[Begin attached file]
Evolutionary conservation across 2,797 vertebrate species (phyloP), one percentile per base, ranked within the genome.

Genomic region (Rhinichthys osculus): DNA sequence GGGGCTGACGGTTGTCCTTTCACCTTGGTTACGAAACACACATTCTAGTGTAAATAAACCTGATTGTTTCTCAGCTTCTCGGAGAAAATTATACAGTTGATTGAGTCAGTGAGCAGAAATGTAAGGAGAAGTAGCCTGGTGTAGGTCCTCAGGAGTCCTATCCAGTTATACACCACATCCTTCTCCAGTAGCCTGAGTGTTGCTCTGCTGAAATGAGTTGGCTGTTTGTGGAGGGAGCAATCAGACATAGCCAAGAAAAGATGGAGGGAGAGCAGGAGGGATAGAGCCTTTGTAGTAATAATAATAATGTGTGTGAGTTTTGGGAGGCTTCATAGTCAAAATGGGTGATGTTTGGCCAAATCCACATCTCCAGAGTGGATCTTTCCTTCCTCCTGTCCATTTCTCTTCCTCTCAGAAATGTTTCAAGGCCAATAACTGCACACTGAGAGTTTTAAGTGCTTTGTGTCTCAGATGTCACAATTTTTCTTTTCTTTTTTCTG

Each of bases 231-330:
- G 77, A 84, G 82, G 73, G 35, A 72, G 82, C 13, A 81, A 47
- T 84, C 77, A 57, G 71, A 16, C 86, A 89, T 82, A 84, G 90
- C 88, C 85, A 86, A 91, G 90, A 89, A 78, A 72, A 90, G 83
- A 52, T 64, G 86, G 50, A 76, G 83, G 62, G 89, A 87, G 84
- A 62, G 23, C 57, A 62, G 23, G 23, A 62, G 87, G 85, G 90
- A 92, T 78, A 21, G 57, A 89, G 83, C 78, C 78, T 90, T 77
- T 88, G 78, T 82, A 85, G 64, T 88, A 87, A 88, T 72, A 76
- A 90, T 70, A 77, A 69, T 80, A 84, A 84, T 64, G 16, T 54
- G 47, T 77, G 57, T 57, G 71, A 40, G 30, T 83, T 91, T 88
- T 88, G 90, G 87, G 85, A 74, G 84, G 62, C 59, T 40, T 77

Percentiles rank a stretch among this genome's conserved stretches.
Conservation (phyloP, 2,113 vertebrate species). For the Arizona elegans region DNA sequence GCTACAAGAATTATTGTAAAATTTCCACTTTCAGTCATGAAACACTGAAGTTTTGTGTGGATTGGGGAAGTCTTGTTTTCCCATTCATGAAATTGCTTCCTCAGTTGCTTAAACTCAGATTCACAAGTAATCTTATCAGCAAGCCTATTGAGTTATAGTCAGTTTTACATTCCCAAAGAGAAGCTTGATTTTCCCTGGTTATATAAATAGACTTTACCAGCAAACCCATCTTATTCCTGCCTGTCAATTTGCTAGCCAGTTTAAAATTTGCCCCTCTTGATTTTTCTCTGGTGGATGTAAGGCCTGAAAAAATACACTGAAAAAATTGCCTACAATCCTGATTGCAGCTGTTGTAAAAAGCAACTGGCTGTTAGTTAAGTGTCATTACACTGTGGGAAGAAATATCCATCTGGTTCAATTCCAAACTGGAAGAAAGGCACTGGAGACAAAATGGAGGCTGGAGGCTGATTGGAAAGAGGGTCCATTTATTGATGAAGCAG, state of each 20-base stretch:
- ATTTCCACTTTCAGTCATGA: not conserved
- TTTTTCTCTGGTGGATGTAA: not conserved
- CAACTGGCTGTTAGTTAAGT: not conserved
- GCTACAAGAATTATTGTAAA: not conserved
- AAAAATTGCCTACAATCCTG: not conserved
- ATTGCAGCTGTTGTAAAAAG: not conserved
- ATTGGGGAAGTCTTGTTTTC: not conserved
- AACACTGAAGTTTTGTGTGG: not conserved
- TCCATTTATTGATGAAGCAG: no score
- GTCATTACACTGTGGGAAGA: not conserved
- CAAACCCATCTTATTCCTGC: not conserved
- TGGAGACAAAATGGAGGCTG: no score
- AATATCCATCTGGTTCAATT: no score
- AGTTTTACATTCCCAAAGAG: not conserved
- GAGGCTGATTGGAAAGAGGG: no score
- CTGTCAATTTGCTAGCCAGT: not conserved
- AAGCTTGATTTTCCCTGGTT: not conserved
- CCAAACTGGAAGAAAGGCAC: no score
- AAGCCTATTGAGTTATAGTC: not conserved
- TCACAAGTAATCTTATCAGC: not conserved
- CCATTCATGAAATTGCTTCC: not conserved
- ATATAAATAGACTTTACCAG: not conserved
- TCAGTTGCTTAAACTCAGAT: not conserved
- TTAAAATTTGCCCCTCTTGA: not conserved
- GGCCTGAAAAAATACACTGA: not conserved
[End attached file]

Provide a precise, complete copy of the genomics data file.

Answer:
Evolutionary conservation across 2,797 vertebrate species (phyloP), one percentile per base, ranked within the genome.

Genomic region (Rhinichthys osculus): DNA sequence GGGGCTGACGGTTGTCCTTTCACCTTGGTTACGAAACACACATTCTAGTGTAAATAAACCTGATTGTTTCTCAGCTTCTCGGAGAAAATTATACAGTTGATTGAGTCAGTGAGCAGAAATGTAAGGAGAAGTAGCCTGGTGTAGGTCCTCAGGAGTCCTATCCAGTTATACACCACATCCTTCTCCAGTAGCCTGAGTGTTGCTCTGCTGAAATGAGTTGGCTGTTTGTGGAGGGAGCAATCAGACATAGCCAAGAAAAGATGGAGGGAGAGCAGGAGGGATAGAGCCTTTGTAGTAATAATAATAATGTGTGTGAGTTTTGGGAGGCTTCATAGTCAAAATGGGTGATGTTTGGCCAAATCCACATCTCCAGAGTGGATCTTTCCTTCCTCCTGTCCATTTCTCTTCCTCTCAGAAATGTTTCAAGGCCAATAACTGCACACTGAGAGTTTTAAGTGCTTTGTGTCTCAGATGTCACAATTTTTCTTTTCTTTTTTCTG

Each of bases 231-330:
- G 77, A 84, G 82, G 73, G 35, A 72, G 82, C 13, A 81, A 47
- T 84, C 77, A 57, G 71, A 16, C 86, A 89, T 82, A 84, G 90
- C 88, C 85, A 86, A 91, G 90, A 89, A 78, A 72, A 90, G 83
- A 52, T 64, G 86, G 50, A 76, G 83, G 62, G 89, A 87, G 84
- A 62, G 23, C 57, A 62, G 23, G 23, A 62, G 87, G 85, G 90
- A 92, T 78, A 21, G 57, A 89, G 83, C 78, C 78, T 90, T 77
- T 88, G 78, T 82, A 85, G 64, T 88, A 87, A 88, T 72, A 76
- A 90, T 70, A 77, A 69, T 80, A 84, A 84, T 64, G 16, T 54
- G 47, T 77, G 57, T 57, G 71, A 40, G 30, T 83, T 91, T 88
- T 88, G 90, G 87, G 85, A 74, G 84, G 62, C 59, T 40, T 77

Percentiles rank a stretch among this genome's conserved stretches.
Conservation (phyloP, 2,113 vertebrate species). For the Arizona elegans region DNA sequence GCTACAAGAATTATTGTAAAATTTCCACTTTCAGTCATGAAACACTGAAGTTTTGTGTGGATTGGGGAAGTCTTGTTTTCCCATTCATGAAATTGCTTCCTCAGTTGCTTAAACTCAGATTCACAAGTAATCTTATCAGCAAGCCTATTGAGTTATAGTCAGTTTTACATTCCCAAAGAGAAGCTTGATTTTCCCTGGTTATATAAATAGACTTTACCAGCAAACCCATCTTATTCCTGCCTGTCAATTTGCTAGCCAGTTTAAAATTTGCCCCTCTTGATTTTTCTCTGGTGGATGTAAGGCCTGAAAAAATACACTGAAAAAATTGCCTACAATCCTGATTGCAGCTGTTGTAAAAAGCAACTGGCTGTTAGTTAAGTGTCATTACACTGTGGGAAGAAATATCCATCTGGTTCAATTCCAAACTGGAAGAAAGGCACTGGAGACAAAATGGAGGCTGGAGGCTGATTGGAAAGAGGGTCCATTTATTGATGAAGCAG, state of each 20-base stretch:
- ATTTCCACTTTCAGTCATGA: not conserved
- TTTTTCTCTGGTGGATGTAA: not conserved
- CAACTGGCTGTTAGTTAAGT: not conserved
- GCTACAAGAATTATTGTAAA: not conserved
- AAAAATTGCCTACAATCCTG: not conserved
- ATTGCAGCTGTTGTAAAAAG: not conserved
- ATTGGGGAAGTCTTGTTTTC: not conserved
- AACACTGAAGTTTTGTGTGG: not conserved
- TCCATTTATTGATGAAGCAG: no score
- GTCATTACACTGTGGGAAGA: not conserved
- CAAACCCATCTTATTCCTGC: not conserved
- TGGAGACAAAATGGAGGCTG: no score
- AATATCCATCTGGTTCAATT: no score
- AGTTTTACATTCCCAAAGAG: not conserved
- GAGGCTGATTGGAAAGAGGG: no score
- CTGTCAATTTGCTAGCCAGT: not conserved
- AAGCTTGATTTTCCCTGGTT: not conserved
- CCAAACTGGAAGAAAGGCAC: no score
- AAGCCTATTGAGTTATAGTC: not conserved
- TCACAAGTAATCTTATCAGC: not conserved
- CCATTCATGAAATTGCTTCC: not conserved
- ATATAAATAGACTTTACCAG: not conserved
- TCAGTTGCTTAAACTCAGAT: not conserved
- TTAAAATTTGCCCCTCTTGA: not conserved
- GGCCTGAAAAAATACACTGA: not conserved